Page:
Written by Loh
Thursday, 17 January 2008
Do you know which of the SS countries gives the highest prize money (in US$)?
Korea - $300K! (Despite the forthcoming attempt to throw out the Korean President of BWF)
And which European country with a strong badminton background in the past dishes out only $5K as prize money? Sweden!
It is just like a first-world country paying third-world wages.
Here is the pecking order.....
$300K - Korea
$250K - Indonesia and Hong Kong
$200K - Malaysia, England, Switzerland, Singapore, Japan, China (SS & Masters), Denmark & France.
$170K - Chinese Taipei
$120K - India, Philippines, Thailand & Macau
$80K - Germany
$50K - Bulgaria, USA, Luxembourg, New Zealand, Vietnam & Netherlands
$35K - Canada (Quebec)
$15K - Brazil, Poland, Finland, Netherlands, Spain, France, Vietnam, Canada (Saskatchewan), Belgium, Bulgaria, Korea, Norway, Scotland & Pakistan
$ 6K - Slovenia
$5K - Sweden, Uganda, Iran, Austria, Croatia, Portugal, Romania, Thailand, Singapore, Nepal, Czech Republic, Jordan, Cyprus, Syria, Hungary, Iceland, Malaysia, Brunei & Wales.
As you can see from the above, some countries host two tournaments with prize monies.
It would appear that BWF was able to interest hitherto unknown countries to hold international tournaments as the numbers have increased (I think).
One very glaring finding is that Asia continues to dominate in terms of both prize monies and the number of tournaments as a great majority belong to the SS and GP Gold categories.
Western Europe and the Americas do not seem to make much headway, with the exception of 'newcomers' Portugal and Brazil (?). Similarly with Africa, which can only boast of Uganda. South Africa, which should be the strongest and perhaps the most prosperous, was not in the picture.
Eastern European countries seem to show greater interest with names like Bulgaria, Slovenia, Poland, Croatia, Romania, Hungary and Czech Republic. Unfortunately, a strong badminton country like Russia was unable to obtain support. Maybe they still have not quite sorted out some internal problems.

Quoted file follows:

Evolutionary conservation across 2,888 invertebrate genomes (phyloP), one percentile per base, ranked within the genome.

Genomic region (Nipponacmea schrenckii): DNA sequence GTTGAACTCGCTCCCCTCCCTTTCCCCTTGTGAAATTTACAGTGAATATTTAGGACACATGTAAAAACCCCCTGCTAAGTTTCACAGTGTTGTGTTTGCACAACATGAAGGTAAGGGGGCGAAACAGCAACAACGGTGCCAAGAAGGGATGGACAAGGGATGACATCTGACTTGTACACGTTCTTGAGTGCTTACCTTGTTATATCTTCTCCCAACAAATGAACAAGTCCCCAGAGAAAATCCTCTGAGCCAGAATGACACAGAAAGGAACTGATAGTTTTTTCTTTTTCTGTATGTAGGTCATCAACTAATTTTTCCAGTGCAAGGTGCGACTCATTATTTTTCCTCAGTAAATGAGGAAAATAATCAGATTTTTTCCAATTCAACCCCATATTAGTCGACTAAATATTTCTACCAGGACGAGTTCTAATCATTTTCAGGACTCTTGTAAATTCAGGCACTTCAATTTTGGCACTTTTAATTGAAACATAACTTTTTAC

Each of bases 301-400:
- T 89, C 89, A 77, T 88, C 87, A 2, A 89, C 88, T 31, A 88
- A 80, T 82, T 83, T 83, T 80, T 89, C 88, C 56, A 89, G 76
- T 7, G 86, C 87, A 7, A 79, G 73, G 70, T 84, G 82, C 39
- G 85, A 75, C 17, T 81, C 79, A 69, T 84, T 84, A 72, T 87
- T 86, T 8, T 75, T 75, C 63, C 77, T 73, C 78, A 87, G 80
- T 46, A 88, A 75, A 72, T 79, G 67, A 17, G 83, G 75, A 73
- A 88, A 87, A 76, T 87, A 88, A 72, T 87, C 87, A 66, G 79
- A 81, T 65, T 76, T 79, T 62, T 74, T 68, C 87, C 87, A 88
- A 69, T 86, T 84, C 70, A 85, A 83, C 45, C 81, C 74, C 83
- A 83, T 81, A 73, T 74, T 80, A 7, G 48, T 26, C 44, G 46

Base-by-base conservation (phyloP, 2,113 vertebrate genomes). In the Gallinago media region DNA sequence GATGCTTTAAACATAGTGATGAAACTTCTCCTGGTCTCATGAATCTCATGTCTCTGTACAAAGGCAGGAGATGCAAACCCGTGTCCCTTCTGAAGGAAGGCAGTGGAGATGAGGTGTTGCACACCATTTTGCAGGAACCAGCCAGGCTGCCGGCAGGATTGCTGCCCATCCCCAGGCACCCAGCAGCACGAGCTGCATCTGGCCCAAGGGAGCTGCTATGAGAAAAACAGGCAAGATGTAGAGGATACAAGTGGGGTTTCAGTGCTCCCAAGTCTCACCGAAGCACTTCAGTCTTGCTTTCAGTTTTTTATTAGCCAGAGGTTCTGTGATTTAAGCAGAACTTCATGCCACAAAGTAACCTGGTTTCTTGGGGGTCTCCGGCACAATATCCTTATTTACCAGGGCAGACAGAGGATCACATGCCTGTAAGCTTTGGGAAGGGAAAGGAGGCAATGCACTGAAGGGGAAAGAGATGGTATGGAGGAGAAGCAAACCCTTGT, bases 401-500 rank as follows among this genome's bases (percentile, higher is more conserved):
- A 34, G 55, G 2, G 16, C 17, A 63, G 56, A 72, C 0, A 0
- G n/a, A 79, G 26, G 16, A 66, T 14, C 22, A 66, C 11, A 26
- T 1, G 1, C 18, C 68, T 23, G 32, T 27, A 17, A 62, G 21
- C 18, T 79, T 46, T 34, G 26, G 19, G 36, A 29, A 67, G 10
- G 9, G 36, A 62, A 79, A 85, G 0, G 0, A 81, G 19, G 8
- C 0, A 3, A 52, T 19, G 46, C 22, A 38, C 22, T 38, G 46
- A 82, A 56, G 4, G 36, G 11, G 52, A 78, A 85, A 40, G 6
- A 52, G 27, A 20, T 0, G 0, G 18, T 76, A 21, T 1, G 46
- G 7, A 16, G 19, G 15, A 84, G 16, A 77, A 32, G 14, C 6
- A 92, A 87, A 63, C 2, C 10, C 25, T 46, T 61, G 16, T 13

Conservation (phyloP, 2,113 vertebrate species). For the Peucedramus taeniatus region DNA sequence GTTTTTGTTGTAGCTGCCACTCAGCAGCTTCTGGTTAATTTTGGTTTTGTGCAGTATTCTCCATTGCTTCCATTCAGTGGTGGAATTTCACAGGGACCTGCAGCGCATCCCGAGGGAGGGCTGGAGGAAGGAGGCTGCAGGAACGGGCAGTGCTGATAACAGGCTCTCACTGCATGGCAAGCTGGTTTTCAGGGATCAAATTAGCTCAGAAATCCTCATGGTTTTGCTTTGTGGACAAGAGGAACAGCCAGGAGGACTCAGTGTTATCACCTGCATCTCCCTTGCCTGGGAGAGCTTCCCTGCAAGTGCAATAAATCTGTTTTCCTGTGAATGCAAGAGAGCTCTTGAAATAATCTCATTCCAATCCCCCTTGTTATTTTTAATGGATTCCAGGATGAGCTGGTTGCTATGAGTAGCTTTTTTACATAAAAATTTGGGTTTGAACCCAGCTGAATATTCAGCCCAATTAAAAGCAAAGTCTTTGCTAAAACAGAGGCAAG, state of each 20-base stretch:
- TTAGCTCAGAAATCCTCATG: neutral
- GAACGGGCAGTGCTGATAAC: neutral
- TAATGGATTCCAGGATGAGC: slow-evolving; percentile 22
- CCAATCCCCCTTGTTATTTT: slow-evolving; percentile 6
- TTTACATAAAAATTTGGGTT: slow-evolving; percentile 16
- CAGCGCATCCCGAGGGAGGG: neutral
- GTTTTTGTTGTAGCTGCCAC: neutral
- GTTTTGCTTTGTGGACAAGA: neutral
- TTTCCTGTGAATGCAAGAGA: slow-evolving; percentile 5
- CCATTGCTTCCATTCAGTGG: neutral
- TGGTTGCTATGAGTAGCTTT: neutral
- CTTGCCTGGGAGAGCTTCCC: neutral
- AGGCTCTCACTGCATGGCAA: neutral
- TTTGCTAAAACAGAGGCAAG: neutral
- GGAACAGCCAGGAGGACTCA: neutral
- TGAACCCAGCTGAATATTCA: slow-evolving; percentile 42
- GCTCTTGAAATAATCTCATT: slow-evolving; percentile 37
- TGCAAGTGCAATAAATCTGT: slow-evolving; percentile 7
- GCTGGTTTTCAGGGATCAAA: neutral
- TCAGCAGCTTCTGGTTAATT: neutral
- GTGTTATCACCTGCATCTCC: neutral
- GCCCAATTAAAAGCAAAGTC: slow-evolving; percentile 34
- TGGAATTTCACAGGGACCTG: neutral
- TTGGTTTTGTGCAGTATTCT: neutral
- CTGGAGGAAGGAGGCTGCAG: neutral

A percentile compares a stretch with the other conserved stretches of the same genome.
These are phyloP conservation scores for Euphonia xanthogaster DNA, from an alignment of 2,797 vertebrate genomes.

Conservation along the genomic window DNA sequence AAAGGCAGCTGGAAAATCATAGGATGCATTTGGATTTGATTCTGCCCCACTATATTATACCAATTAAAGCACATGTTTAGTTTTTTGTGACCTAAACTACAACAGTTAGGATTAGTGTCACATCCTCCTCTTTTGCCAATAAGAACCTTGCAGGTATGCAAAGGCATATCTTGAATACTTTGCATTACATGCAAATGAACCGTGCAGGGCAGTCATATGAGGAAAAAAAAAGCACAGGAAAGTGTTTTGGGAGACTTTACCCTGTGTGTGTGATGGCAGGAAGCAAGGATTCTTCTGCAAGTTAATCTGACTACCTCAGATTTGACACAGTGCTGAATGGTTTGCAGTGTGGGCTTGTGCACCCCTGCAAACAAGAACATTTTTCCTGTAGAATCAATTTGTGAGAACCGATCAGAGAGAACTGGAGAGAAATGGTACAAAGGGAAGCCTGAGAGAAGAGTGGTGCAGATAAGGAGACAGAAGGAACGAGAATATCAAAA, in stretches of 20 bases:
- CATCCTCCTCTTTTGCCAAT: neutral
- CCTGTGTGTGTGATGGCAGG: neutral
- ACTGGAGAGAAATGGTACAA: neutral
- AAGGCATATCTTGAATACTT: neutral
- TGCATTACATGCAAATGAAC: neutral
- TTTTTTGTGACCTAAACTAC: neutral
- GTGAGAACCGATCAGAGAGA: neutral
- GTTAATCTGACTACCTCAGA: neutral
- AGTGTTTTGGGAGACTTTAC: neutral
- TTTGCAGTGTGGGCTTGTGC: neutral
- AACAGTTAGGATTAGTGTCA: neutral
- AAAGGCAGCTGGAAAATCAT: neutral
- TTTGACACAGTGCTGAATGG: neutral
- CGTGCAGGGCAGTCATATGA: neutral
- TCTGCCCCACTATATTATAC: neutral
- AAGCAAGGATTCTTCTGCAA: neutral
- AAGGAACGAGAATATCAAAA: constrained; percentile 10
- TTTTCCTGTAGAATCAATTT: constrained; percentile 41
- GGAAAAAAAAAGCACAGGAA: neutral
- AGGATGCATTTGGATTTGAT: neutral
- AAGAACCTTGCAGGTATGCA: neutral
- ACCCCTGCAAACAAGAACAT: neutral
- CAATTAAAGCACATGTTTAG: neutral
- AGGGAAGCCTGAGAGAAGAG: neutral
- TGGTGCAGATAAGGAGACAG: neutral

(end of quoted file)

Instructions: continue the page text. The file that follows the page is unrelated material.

To me names like Vietnam (especially), Pakistan, Iran, Nepal, Jordan, Cyprus, Syria, Iceland, Brunei and the Eastesrn European countries are a welcome sight. And to see the Philippines catapulting to the GP Gold level is a sight to behold!
From the BWF information, the following highlights were revealed:
1. November is the busiest month with 10 tournaments with prize monies ranging from $5K to $250K.
2. September is the most lucrative with prize monies totalling $760K (2 SS and 3 GP), followed closely by June ($745K comprising 2 SS and 2 GP).
3. May 11-18 will see the top qualified countries fighting for the Thomas and Uber Cups in Jakarta. After that the professionals may be able to win some money sponsored by KLRC for the Bulgaria Open Grand Prix.
4. August will be the most depressing month for badminton professionals with only $15K in the offing in the Indonesian Challenge at Surabaya during the last week. However, it is also the most important for the Beijing Olympics will be held from 8 - 24 and whoever wins the gold medal will be the happiest badminton player and will be richly rewarded by their respective countries.
Of course we should expect some dramatic changes to the BWF management and hopefully goodness and progress will result from them. They must try to obtain multi-million contracts for the professionals instead of wasting time, money and effort with in-fighting!